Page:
By Gary Mueller
Bishop of the Arkansas Annual Conference
I’ve been thinking a great deal about the power of words. The Book of Genesis describes how God created the earth, all that is on it and humanity by uttering words. Throughout history, the right words have brought hope in the darkest moments and the wrong words hatred and destruction. My own words have made a greater difference, for good or ill, than I ever imagined possible.
Sadly, we live in a time when the destructive force of words far outweighs their positive impact. This inescapable fact confronts me every day through social media, our political discourse and in our deeply divided United Methodist Church. Something has tragically changed. We have made the weaponization of words a routine part of our discourse.
When we choose to use words as weapons against others, we like to think we are speaking truth and rightly putting those who are wrong in their place. But the fact of the matter is that these words say far more about us than the people we are speaking about. This is because words provide a window into our soul. Choosing words that tear down, divide or inflict harm points to the reality that we are fundamentally out of kilter with God. In other words, it is sin.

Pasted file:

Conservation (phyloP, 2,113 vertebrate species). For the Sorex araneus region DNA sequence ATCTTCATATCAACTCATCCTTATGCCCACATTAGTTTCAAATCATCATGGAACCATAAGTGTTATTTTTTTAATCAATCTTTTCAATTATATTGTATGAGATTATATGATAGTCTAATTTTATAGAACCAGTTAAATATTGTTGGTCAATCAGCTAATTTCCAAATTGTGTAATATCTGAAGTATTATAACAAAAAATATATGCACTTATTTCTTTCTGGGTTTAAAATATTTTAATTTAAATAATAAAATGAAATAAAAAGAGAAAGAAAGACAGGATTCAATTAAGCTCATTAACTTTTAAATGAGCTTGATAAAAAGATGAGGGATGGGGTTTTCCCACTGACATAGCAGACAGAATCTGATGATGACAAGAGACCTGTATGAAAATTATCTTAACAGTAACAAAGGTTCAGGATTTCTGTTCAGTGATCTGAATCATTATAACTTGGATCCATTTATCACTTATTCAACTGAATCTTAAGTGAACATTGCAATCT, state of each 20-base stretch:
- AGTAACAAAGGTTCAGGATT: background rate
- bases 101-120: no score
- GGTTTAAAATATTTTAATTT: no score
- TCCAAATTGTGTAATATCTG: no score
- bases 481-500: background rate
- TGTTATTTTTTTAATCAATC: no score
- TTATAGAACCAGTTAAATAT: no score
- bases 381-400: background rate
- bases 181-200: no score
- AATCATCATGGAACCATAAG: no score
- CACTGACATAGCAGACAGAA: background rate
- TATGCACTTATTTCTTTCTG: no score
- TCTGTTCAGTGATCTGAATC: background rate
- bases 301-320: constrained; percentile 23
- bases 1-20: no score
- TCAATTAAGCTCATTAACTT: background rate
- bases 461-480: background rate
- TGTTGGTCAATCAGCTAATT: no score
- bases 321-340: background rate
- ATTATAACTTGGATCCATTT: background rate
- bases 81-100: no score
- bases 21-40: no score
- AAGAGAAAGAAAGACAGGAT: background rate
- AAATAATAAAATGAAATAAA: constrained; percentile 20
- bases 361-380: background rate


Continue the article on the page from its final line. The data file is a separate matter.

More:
This is especially true when we choose words we know will harm others. It is not acceptable to say that we do not mean what others clearly hear us saying. In fact, it only makes things worse. Quite simply, these are the very moments we need to come to grips with our need to repent and change how we speak about those with whom we disagree, those who are different and those whose life experience differs from ours.
This is true for every single human being. It is all the more so for those of us who know Jesus as Savior and Lord. And while the words we choose should never be an issue for those of us who seek to follow how Jesus teaches us to live, the reality is that it is. So we must address it. And we can – one person at a time and one word at a time. The next time you deal with that disagreeable person who doesn’t get it, ask yourself a question. What words will I choose that best reflect that I am a disciple of Jesus Christ?